Dir. Russell Mulcahy
From deep within an Australian Outback as grotesquely gothic as any Tim Burton landscape comes Razorback, feral boar titan, to freight-train through your living room and steal your baby. Yes, your baby. I don’t know what it does with the baby. Presumably it eats him. The film doesn’t get a whole lot more sensible than that, but for those with a taste for horror with an absurdist touch: pig out.
To the land of the weird ventures American journalist and animal-lover Beth Winters (Judy Morris), intent on reporting the country’s heartless massacre of marsupial ‘pests’. Yet with Hogzilla on the prowl the story is bigger than she realizes. Not only is the wildlife more than she bargained for, but so too are the locals, the worst of whom—a couple of yawping, greasy, black-tooth hunters—intrude with a villainy of their own.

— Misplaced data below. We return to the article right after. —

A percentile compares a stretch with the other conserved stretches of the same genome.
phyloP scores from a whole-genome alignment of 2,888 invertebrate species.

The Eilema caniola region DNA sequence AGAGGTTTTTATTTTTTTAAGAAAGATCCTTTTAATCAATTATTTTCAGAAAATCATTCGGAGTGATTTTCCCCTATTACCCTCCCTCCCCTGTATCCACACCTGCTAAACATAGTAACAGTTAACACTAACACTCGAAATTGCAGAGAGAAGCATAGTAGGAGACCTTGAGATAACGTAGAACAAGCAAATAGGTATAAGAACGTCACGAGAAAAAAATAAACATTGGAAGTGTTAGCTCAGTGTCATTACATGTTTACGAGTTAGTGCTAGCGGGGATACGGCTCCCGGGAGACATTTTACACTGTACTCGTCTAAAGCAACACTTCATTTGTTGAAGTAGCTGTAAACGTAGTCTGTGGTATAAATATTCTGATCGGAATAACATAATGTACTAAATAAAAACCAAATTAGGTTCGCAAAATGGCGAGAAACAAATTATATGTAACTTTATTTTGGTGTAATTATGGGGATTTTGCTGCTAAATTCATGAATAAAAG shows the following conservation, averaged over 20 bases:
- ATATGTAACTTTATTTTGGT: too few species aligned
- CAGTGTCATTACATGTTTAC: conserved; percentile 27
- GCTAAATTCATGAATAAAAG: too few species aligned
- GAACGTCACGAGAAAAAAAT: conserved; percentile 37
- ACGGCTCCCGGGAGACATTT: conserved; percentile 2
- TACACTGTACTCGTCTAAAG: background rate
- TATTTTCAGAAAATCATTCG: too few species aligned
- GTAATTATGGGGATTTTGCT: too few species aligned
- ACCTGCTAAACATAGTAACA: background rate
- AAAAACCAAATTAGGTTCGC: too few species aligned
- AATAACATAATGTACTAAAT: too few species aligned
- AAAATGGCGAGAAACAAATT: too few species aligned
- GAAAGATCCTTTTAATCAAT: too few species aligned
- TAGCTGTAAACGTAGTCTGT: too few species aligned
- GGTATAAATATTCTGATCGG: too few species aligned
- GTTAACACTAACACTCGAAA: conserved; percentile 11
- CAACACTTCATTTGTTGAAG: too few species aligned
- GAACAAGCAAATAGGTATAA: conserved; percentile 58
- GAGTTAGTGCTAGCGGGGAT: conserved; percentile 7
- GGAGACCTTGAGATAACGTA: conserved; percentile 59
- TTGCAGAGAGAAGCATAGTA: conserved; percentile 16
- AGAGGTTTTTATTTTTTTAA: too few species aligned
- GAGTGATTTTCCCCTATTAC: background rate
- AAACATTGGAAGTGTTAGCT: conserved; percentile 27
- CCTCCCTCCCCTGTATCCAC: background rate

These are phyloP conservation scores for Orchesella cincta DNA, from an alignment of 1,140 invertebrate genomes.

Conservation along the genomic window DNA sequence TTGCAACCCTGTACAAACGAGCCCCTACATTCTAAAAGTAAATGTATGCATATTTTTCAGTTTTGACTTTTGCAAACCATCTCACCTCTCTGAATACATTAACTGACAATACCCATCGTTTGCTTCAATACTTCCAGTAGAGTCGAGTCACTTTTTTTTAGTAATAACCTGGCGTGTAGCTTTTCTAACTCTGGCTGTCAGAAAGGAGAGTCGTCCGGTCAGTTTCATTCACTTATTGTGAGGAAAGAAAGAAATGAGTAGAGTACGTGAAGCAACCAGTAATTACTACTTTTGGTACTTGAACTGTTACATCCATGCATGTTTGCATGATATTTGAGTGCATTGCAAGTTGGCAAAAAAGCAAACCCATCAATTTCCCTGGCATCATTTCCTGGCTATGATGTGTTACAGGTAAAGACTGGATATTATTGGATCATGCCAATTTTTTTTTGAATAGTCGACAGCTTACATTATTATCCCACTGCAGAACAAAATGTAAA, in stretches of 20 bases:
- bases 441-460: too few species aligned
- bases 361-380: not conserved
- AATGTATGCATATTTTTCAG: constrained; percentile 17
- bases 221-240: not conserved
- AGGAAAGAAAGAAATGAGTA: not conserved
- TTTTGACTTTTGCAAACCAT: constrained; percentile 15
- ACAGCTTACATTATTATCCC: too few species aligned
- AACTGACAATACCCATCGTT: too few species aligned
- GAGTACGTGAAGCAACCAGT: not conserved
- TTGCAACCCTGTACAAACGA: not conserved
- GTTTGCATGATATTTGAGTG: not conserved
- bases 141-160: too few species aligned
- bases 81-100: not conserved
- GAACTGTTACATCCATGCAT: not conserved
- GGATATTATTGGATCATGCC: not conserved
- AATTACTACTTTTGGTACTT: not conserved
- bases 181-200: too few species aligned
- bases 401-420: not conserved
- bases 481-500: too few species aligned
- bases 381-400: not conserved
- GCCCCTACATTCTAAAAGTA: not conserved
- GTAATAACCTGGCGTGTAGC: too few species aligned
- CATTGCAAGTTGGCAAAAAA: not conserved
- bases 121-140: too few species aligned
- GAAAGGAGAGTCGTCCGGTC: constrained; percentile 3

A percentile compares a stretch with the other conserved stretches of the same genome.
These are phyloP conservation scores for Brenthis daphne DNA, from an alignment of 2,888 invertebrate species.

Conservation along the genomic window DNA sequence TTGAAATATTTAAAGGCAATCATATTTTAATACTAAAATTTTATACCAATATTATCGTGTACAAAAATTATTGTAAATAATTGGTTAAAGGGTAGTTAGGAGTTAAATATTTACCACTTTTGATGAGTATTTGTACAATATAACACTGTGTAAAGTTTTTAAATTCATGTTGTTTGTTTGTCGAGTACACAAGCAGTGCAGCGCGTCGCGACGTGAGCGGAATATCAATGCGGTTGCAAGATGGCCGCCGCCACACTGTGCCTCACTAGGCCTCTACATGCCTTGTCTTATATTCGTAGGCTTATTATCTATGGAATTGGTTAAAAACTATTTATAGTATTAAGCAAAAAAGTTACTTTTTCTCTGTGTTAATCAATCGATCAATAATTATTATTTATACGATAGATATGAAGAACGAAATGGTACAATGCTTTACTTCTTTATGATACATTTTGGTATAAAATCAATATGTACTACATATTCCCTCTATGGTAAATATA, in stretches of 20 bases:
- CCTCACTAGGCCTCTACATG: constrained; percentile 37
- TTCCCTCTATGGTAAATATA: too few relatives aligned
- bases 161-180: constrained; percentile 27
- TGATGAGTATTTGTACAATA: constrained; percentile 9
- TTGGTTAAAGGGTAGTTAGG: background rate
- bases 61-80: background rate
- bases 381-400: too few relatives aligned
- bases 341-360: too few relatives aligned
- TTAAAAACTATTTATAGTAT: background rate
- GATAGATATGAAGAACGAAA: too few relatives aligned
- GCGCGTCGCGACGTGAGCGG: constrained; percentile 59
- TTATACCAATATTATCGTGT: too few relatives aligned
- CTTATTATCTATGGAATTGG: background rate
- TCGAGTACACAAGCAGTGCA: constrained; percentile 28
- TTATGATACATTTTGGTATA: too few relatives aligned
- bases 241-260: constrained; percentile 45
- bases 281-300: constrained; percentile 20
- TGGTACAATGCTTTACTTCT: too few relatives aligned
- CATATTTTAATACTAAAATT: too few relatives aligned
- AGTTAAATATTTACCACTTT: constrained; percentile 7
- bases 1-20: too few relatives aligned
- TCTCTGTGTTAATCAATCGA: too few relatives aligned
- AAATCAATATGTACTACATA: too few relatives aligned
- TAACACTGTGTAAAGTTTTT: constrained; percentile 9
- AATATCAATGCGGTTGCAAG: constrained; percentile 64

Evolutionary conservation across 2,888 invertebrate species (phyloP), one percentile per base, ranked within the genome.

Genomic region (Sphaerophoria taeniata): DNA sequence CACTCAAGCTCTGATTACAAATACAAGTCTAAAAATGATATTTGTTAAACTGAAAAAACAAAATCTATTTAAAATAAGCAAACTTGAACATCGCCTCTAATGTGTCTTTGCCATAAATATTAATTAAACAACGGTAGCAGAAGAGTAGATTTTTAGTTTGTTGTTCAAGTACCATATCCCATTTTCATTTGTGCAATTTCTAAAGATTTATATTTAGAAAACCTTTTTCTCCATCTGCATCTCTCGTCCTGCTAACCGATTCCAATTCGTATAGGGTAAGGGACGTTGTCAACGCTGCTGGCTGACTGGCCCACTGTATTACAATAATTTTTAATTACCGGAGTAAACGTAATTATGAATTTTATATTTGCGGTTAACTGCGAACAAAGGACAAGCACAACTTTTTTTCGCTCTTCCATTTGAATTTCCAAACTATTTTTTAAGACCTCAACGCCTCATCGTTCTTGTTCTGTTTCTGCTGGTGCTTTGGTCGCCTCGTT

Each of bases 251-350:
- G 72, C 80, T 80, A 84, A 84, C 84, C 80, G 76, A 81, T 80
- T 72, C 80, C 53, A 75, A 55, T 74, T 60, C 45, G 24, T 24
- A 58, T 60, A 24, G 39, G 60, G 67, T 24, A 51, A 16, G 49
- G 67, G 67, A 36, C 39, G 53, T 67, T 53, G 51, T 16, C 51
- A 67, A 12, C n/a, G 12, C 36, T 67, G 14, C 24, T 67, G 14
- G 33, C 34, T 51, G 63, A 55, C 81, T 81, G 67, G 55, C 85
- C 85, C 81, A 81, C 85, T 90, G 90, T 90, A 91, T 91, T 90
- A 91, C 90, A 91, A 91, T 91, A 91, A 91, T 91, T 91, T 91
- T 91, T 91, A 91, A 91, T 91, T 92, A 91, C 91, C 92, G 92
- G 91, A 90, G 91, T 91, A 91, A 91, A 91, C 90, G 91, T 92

Meanwhile, grizzled pig-shooter Jake (Bill Kerr), grandfather of the stolen baby, begins a Quint-like quest against the beast. Regrettably, Jake is but a shadow of his animal-horror influences, and the film suffers here from its indecisive tone: it’s hard to develop a scarred and serious character in a circus like this. Leaving that aside, Razorback is stylish and garishly striking—fairly well-financed but shot with an irresistible exploitation verve. The final showdown with the big boy (with much organ-pounding over the soundtrack) is sort of scarier than the rest of it, but foremost a silly delight. 3.5 / 5